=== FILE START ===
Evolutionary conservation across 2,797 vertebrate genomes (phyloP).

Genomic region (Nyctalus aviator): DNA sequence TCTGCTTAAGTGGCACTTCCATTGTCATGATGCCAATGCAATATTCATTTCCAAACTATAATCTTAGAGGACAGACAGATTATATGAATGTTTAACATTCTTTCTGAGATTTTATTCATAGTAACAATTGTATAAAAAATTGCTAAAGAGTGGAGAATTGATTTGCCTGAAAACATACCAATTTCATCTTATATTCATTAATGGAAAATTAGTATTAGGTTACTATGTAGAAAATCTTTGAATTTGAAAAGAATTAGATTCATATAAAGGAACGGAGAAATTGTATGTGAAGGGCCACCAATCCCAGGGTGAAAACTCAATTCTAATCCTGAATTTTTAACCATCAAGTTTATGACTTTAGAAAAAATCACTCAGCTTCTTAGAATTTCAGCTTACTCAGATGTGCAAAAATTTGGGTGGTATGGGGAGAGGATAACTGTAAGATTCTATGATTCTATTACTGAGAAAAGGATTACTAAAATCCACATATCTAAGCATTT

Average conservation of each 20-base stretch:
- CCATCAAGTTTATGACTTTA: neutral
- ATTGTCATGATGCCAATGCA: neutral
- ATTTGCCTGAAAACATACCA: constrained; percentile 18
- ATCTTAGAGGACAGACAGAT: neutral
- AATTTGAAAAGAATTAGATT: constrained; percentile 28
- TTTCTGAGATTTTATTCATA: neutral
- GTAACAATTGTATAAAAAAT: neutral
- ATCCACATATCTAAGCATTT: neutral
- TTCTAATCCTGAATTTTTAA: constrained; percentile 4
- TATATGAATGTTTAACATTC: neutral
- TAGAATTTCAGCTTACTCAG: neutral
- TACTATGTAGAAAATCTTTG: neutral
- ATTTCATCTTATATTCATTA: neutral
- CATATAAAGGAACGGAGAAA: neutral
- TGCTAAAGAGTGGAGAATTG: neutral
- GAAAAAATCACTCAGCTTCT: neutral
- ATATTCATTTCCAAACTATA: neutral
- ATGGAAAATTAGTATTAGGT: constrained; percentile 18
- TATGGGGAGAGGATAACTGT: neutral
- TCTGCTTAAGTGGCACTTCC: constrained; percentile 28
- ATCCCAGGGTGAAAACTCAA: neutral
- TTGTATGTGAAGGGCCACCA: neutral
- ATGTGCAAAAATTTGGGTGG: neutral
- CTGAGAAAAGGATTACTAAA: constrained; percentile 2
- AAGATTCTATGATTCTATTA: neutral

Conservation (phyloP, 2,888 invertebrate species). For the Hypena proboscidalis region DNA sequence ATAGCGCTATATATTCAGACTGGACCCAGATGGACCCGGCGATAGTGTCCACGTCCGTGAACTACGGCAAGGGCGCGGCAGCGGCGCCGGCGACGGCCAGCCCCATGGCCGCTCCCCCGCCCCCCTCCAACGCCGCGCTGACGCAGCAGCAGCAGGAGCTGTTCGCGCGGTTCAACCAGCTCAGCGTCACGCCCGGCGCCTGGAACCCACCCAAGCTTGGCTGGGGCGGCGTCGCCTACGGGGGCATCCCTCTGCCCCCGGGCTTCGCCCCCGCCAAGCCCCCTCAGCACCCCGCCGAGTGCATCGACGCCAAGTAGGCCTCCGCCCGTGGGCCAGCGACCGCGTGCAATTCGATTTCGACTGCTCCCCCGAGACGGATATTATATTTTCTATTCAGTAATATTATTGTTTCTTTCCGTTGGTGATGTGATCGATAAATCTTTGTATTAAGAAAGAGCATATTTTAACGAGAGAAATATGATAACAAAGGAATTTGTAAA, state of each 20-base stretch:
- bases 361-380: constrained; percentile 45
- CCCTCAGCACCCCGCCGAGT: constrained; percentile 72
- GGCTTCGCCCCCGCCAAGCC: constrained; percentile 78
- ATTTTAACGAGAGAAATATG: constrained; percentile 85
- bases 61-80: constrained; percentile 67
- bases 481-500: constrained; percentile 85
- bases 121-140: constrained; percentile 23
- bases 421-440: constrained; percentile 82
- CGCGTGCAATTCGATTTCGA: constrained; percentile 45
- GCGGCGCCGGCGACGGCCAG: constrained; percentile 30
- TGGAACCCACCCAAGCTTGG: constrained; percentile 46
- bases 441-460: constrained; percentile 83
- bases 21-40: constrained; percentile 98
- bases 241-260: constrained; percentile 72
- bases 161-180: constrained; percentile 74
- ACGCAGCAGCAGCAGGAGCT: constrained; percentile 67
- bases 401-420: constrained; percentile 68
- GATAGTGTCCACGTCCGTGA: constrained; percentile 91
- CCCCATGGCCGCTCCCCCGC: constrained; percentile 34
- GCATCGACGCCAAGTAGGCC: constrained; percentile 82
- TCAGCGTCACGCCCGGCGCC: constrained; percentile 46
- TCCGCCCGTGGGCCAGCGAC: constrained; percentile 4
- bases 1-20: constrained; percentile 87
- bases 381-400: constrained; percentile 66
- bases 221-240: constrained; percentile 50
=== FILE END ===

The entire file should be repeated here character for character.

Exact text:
Evolutionary conservation across 2,797 vertebrate genomes (phyloP).

Genomic region (Nyctalus aviator): DNA sequence TCTGCTTAAGTGGCACTTCCATTGTCATGATGCCAATGCAATATTCATTTCCAAACTATAATCTTAGAGGACAGACAGATTATATGAATGTTTAACATTCTTTCTGAGATTTTATTCATAGTAACAATTGTATAAAAAATTGCTAAAGAGTGGAGAATTGATTTGCCTGAAAACATACCAATTTCATCTTATATTCATTAATGGAAAATTAGTATTAGGTTACTATGTAGAAAATCTTTGAATTTGAAAAGAATTAGATTCATATAAAGGAACGGAGAAATTGTATGTGAAGGGCCACCAATCCCAGGGTGAAAACTCAATTCTAATCCTGAATTTTTAACCATCAAGTTTATGACTTTAGAAAAAATCACTCAGCTTCTTAGAATTTCAGCTTACTCAGATGTGCAAAAATTTGGGTGGTATGGGGAGAGGATAACTGTAAGATTCTATGATTCTATTACTGAGAAAAGGATTACTAAAATCCACATATCTAAGCATTT

Average conservation of each 20-base stretch:
- CCATCAAGTTTATGACTTTA: neutral
- ATTGTCATGATGCCAATGCA: neutral
- ATTTGCCTGAAAACATACCA: constrained; percentile 18
- ATCTTAGAGGACAGACAGAT: neutral
- AATTTGAAAAGAATTAGATT: constrained; percentile 28
- TTTCTGAGATTTTATTCATA: neutral
- GTAACAATTGTATAAAAAAT: neutral
- ATCCACATATCTAAGCATTT: neutral
- TTCTAATCCTGAATTTTTAA: constrained; percentile 4
- TATATGAATGTTTAACATTC: neutral
- TAGAATTTCAGCTTACTCAG: neutral
- TACTATGTAGAAAATCTTTG: neutral
- ATTTCATCTTATATTCATTA: neutral
- CATATAAAGGAACGGAGAAA: neutral
- TGCTAAAGAGTGGAGAATTG: neutral
- GAAAAAATCACTCAGCTTCT: neutral
- ATATTCATTTCCAAACTATA: neutral
- ATGGAAAATTAGTATTAGGT: constrained; percentile 18
- TATGGGGAGAGGATAACTGT: neutral
- TCTGCTTAAGTGGCACTTCC: constrained; percentile 28
- ATCCCAGGGTGAAAACTCAA: neutral
- TTGTATGTGAAGGGCCACCA: neutral
- ATGTGCAAAAATTTGGGTGG: neutral
- CTGAGAAAAGGATTACTAAA: constrained; percentile 2
- AAGATTCTATGATTCTATTA: neutral

Conservation (phyloP, 2,888 invertebrate species). For the Hypena proboscidalis region DNA sequence ATAGCGCTATATATTCAGACTGGACCCAGATGGACCCGGCGATAGTGTCCACGTCCGTGAACTACGGCAAGGGCGCGGCAGCGGCGCCGGCGACGGCCAGCCCCATGGCCGCTCCCCCGCCCCCCTCCAACGCCGCGCTGACGCAGCAGCAGCAGGAGCTGTTCGCGCGGTTCAACCAGCTCAGCGTCACGCCCGGCGCCTGGAACCCACCCAAGCTTGGCTGGGGCGGCGTCGCCTACGGGGGCATCCCTCTGCCCCCGGGCTTCGCCCCCGCCAAGCCCCCTCAGCACCCCGCCGAGTGCATCGACGCCAAGTAGGCCTCCGCCCGTGGGCCAGCGACCGCGTGCAATTCGATTTCGACTGCTCCCCCGAGACGGATATTATATTTTCTATTCAGTAATATTATTGTTTCTTTCCGTTGGTGATGTGATCGATAAATCTTTGTATTAAGAAAGAGCATATTTTAACGAGAGAAATATGATAACAAAGGAATTTGTAAA, state of each 20-base stretch:
- bases 361-380: constrained; percentile 45
- CCCTCAGCACCCCGCCGAGT: constrained; percentile 72
- GGCTTCGCCCCCGCCAAGCC: constrained; percentile 78
- ATTTTAACGAGAGAAATATG: constrained; percentile 85
- bases 61-80: constrained; percentile 67
- bases 481-500: constrained; percentile 85
- bases 121-140: constrained; percentile 23
- bases 421-440: constrained; percentile 82
- CGCGTGCAATTCGATTTCGA: constrained; percentile 45
- GCGGCGCCGGCGACGGCCAG: constrained; percentile 30
- TGGAACCCACCCAAGCTTGG: constrained; percentile 46
- bases 441-460: constrained; percentile 83
- bases 21-40: constrained; percentile 98
- bases 241-260: constrained; percentile 72
- bases 161-180: constrained; percentile 74
- ACGCAGCAGCAGCAGGAGCT: constrained; percentile 67
- bases 401-420: constrained; percentile 68
- GATAGTGTCCACGTCCGTGA: constrained; percentile 91
- CCCCATGGCCGCTCCCCCGC: constrained; percentile 34
- GCATCGACGCCAAGTAGGCC: constrained; percentile 82
- TCAGCGTCACGCCCGGCGCC: constrained; percentile 46
- TCCGCCCGTGGGCCAGCGAC: constrained; percentile 4
- bases 1-20: constrained; percentile 87
- bases 381-400: constrained; percentile 66
- bases 221-240: constrained; percentile 50